Where Is New Zealand Located On A Map

Where Is New Zealand Located On A Map

Altitude, slope, and aspect as environmental constraints on viticulture in Central Otago. The map identifies land with elevation of less than 400 metres, a slope of less than 15 degrees, and a northwest through northeast aspect.

Vines under present climate conditions is in the river valleys, or very close to them. The main hazard along these valleys is spring frosts from cool-air drainage onto flat land. Winegrowers have often chosen adjacent slopes to avoid this hazard.

When it comes to aspect, a distinction again exists between the western and eastern parts of the Central Otago wine region. Those localities where vineyards are dense -the Gibbston locality along the Kawarau, the Clutha-Lake Dunstan valley, Bannockburn and Alexandra – all have a high proportion of northerly facing slopes. Again, the valleys of the Cardrona and Nevis rivers establish a clear boundary between the northwestern, triangular third of Central Otago where northerly facing slopes are scattered and scarce, and the remaining two thirds of the region. East of the Cardrona-Nevis line, vines are much more dominant in the landscape.

When elevation, slope and aspect are combined on one map, the potential land for vineyards in Central Otago is defined. This map identifies almost all the

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Note The calculations are based on three criteria: elevation; slopes of

Places where some vines are already planted; it also indicates the parts of the region that are likely to attract attention for future plantings. Even when a strict limit is put on elevation by considering land only under 330 metres, almost 20,000 hectares is classified as being suitable for vines. Easing this elevation restraint to less than 400 metres doubles this figure to 40,000 hectares. In 2010, New Zealand’s total area in vines was 33,428 hectares and Central Otago’s about 1500 hectares. It thus seems highly unlikely that Central Otago will run out of vineyard land in the immediate future.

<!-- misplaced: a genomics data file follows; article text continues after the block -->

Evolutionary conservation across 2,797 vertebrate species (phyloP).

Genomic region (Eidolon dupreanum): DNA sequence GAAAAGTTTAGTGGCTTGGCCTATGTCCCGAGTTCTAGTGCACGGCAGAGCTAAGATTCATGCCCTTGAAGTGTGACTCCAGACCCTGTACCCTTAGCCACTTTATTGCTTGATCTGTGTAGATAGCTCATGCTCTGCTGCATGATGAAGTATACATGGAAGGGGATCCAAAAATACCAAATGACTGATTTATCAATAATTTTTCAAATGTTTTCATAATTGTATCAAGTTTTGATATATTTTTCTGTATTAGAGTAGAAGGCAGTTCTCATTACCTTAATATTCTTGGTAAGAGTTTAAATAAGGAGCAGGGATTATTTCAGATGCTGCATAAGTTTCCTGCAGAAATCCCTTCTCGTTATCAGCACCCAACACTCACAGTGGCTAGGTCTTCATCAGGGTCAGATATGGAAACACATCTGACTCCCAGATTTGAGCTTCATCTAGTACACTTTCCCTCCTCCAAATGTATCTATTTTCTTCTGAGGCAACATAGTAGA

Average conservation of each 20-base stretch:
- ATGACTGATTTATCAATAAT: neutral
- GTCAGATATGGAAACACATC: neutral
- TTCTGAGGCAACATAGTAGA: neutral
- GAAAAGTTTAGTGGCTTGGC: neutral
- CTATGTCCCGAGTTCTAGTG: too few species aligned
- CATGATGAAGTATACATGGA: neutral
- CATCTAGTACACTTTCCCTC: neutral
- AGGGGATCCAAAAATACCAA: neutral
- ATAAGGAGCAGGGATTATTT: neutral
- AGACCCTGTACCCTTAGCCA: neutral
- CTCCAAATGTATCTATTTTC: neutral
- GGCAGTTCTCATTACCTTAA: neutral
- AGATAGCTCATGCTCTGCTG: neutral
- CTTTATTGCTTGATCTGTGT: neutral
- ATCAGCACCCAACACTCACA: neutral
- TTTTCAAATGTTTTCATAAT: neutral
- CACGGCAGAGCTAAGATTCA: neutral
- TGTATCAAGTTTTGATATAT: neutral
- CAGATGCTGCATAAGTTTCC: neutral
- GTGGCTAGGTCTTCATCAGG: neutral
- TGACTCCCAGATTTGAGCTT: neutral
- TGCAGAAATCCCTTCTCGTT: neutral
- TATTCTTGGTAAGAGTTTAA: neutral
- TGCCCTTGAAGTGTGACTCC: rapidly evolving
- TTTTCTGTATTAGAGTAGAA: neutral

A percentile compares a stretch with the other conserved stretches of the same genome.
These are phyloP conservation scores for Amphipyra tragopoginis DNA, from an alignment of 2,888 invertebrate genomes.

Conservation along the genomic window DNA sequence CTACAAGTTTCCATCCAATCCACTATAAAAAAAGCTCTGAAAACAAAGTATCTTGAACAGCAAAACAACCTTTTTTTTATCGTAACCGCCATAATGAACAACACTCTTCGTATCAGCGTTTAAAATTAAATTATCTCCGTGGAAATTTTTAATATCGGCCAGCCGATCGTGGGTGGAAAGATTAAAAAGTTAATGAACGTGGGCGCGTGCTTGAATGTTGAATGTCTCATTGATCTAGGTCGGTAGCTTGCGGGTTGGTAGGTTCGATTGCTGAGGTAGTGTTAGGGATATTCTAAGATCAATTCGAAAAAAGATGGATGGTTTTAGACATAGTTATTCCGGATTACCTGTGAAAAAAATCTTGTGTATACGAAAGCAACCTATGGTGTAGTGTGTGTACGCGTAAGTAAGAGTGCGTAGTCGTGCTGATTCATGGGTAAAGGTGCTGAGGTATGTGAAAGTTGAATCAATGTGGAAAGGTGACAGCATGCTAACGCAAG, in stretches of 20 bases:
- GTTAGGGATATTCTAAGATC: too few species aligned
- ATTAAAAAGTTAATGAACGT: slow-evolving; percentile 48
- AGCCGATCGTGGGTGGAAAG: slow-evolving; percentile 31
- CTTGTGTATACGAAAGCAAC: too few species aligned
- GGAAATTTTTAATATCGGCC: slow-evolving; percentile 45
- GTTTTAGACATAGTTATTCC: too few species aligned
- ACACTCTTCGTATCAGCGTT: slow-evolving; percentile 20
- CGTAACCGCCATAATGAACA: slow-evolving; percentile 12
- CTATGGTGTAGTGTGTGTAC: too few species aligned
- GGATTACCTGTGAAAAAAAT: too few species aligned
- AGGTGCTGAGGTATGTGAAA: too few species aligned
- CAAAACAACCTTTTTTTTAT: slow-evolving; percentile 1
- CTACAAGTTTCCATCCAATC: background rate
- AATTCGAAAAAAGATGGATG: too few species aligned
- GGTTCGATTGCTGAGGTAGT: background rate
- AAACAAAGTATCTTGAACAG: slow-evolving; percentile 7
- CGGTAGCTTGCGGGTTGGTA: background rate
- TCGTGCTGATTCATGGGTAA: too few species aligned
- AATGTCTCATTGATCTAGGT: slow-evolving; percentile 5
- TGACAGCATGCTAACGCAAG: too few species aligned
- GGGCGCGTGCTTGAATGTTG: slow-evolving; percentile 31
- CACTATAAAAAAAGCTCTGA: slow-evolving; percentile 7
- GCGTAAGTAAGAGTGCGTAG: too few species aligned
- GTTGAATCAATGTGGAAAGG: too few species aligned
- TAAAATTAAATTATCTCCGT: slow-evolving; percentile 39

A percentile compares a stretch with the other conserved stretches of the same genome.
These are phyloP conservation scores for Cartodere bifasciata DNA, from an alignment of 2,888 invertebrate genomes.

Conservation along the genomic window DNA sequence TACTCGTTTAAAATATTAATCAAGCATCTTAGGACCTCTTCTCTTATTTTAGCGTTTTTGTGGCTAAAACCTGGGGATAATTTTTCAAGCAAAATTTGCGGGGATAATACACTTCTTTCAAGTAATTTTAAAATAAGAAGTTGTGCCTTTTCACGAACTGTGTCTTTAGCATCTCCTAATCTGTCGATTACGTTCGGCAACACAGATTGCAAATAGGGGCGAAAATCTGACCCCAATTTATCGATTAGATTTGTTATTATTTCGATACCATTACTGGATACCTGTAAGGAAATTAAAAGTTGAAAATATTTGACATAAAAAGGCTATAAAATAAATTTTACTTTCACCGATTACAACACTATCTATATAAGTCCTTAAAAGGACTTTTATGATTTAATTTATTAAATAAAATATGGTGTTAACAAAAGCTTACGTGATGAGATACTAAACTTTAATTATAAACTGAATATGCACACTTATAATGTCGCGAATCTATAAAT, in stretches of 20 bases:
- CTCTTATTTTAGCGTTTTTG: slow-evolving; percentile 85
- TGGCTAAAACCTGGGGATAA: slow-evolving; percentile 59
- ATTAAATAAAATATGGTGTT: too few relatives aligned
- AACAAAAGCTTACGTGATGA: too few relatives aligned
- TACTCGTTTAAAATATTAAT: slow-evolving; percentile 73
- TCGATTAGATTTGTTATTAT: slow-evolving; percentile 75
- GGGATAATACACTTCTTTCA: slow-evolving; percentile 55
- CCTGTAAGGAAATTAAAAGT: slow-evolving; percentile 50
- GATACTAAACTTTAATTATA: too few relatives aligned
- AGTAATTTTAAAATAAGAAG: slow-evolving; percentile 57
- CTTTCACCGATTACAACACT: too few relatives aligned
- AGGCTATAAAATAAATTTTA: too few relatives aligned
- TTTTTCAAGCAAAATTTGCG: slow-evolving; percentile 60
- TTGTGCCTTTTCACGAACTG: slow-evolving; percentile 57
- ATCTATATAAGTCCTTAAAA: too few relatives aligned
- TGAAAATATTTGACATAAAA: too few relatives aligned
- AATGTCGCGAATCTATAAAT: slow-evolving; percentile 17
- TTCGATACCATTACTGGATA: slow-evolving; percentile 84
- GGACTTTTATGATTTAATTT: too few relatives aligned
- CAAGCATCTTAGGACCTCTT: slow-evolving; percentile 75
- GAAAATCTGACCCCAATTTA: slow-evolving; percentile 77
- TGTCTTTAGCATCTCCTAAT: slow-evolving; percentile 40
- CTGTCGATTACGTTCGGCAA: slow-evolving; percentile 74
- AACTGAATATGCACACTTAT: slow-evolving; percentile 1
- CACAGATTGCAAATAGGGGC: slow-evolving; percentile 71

On the north- and west-facing slopes of the higher terraces at Bendigo, Pinot Noir has been planted as high as 400 metres. It ripens here because the favourable aspect of these slopes increases annual solar energy by up to 120 degree-days annually and offsets their higher altitude. Chinamans Terrace, as it is known locally, is a kilometre from Rudi Bauer’s original Bendigo plantings on the southern arm of the Loop Road and the same distance from the Perriam homestead of Bendigo Station. South towards Cromwell along State Highway 8, the aspect of the Lakeside Vineyards is more westerly. Here, a variety of owners have intensively planted from almost on the lakeshore to about 400 metres. They include Misha’s vineyard and Devil’s Creek. Many other favourable sites at similar altitude exist in the region.

The most surprising results from this digital terrain model are the large areas of land suitable for viticulture in the Manuherikia catchment. When combined with the well-established orchards and other smallholdings along the Earnscleugh and Alexandra-Fruitlands Road, this southeastern corner of Central Otago contributes well over half the 20,000 hectares of land below 330 metres identified as being suitable for vines. The Earnscleugh and Fruitlands roads have a long history of successful intensive horticulture by orcharding enterprises, and viticulture has made only small inroads there. Farms practising pastoral agriculture in the Manuherikia and adjacent smaller catchments are more likely to be subdivided for vines than those holdings already successfully growing other horticultural crops.

Central Otago also has the advantage of much cultivable land at higher elevations not planted in vines. These higher slopes are likely to become more important in the future. At present many of them are not warm enough to ripen the available clones of

The north- and west-facing slopes of the Bendigo Terraces provide a sun trap that enables winegrowers to plant as high as 400 metres above the Loop Road.

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